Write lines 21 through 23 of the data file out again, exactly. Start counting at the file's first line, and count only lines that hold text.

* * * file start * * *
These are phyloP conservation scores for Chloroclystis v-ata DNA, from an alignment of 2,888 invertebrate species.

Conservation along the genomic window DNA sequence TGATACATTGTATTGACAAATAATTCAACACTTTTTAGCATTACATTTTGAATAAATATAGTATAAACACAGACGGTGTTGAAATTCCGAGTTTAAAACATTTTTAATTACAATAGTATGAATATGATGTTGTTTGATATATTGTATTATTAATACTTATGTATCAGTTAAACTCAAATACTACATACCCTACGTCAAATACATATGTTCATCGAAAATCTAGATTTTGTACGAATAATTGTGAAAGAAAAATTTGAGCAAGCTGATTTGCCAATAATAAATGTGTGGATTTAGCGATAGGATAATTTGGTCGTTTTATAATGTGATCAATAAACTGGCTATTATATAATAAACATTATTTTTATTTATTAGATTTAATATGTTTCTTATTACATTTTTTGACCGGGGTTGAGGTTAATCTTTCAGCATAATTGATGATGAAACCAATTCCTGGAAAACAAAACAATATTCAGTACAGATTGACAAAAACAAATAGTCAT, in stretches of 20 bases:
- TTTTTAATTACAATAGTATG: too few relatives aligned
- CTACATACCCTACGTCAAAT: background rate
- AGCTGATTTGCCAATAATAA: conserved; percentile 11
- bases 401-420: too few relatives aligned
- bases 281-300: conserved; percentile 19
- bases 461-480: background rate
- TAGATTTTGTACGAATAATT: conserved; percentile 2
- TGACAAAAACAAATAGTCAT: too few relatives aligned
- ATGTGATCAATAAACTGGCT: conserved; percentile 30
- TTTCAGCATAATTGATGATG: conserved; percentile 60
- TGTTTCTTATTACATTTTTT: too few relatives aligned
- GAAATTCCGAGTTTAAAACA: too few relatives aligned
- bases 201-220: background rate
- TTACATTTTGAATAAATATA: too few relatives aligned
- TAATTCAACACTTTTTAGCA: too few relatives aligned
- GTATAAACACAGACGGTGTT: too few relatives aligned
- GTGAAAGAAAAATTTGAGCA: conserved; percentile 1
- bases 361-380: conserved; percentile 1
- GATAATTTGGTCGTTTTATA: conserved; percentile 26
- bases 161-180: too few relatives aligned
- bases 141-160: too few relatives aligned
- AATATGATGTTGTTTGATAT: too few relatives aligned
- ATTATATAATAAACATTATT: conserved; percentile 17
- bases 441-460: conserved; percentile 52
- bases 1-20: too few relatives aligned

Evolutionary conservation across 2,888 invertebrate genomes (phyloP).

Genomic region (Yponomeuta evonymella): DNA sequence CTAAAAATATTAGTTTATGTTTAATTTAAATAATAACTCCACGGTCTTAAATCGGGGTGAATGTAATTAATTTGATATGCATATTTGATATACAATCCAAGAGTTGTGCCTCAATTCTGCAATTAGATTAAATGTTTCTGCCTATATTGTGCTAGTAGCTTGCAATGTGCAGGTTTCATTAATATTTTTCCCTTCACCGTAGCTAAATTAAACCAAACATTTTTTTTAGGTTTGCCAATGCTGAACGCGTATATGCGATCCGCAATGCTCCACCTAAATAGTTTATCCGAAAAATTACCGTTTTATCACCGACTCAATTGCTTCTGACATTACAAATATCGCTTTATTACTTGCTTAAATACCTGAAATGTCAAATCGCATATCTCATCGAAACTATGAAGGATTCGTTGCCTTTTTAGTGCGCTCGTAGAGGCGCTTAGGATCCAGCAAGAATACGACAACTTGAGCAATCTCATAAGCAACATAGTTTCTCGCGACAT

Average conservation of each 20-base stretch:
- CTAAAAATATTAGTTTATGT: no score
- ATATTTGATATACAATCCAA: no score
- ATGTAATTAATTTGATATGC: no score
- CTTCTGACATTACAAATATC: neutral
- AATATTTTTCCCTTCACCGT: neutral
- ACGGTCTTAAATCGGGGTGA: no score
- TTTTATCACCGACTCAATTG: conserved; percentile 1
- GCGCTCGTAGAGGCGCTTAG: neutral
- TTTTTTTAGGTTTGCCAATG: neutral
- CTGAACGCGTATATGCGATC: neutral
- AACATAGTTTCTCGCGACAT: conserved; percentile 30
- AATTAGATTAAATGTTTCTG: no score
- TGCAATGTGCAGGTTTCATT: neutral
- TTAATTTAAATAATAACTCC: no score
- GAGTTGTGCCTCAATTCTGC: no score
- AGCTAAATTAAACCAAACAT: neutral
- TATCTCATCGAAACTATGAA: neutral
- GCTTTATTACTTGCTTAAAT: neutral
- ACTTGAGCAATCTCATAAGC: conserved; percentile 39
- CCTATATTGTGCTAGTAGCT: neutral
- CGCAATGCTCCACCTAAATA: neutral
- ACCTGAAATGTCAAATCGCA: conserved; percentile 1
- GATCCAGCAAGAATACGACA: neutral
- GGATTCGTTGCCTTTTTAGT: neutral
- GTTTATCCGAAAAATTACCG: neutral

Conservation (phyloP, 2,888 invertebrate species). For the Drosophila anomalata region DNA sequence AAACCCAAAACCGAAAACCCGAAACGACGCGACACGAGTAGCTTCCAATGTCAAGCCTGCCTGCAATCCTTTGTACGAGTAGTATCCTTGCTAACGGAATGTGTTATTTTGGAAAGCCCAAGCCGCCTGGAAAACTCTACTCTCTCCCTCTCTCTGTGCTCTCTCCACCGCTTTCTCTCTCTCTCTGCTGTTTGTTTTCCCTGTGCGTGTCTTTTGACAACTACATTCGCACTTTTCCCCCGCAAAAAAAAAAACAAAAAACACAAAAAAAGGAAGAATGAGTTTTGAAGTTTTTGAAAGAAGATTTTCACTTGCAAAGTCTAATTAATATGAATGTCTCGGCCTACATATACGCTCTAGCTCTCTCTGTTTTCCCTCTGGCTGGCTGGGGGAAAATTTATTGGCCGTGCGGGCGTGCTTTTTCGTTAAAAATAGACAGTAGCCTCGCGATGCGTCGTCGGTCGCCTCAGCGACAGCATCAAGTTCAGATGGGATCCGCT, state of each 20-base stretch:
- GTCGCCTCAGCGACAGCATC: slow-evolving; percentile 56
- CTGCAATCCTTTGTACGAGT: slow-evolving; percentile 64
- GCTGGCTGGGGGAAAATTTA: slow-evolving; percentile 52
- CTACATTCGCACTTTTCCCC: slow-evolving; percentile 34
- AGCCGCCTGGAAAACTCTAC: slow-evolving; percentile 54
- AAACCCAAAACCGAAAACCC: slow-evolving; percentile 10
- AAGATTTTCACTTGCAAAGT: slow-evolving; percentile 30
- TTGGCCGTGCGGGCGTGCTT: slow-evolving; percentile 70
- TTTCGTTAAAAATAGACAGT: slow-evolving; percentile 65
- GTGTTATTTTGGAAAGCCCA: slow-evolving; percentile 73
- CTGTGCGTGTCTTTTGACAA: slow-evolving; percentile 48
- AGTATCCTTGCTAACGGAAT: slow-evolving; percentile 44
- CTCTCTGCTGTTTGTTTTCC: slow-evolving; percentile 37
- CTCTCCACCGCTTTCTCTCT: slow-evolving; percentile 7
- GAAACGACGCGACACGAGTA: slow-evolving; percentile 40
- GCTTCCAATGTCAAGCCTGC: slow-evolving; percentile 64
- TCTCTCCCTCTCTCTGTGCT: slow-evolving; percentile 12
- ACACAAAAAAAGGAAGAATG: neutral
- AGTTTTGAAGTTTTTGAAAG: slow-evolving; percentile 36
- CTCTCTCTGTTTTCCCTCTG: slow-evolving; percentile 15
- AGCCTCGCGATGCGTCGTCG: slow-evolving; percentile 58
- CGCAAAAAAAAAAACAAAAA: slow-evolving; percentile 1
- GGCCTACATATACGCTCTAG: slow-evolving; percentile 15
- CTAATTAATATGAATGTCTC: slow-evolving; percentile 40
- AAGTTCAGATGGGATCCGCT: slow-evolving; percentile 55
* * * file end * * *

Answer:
- GATAATTTGGTCGTTTTATA: conserved; percentile 26
- bases 161-180: too few relatives aligned
- bases 141-160: too few relatives aligned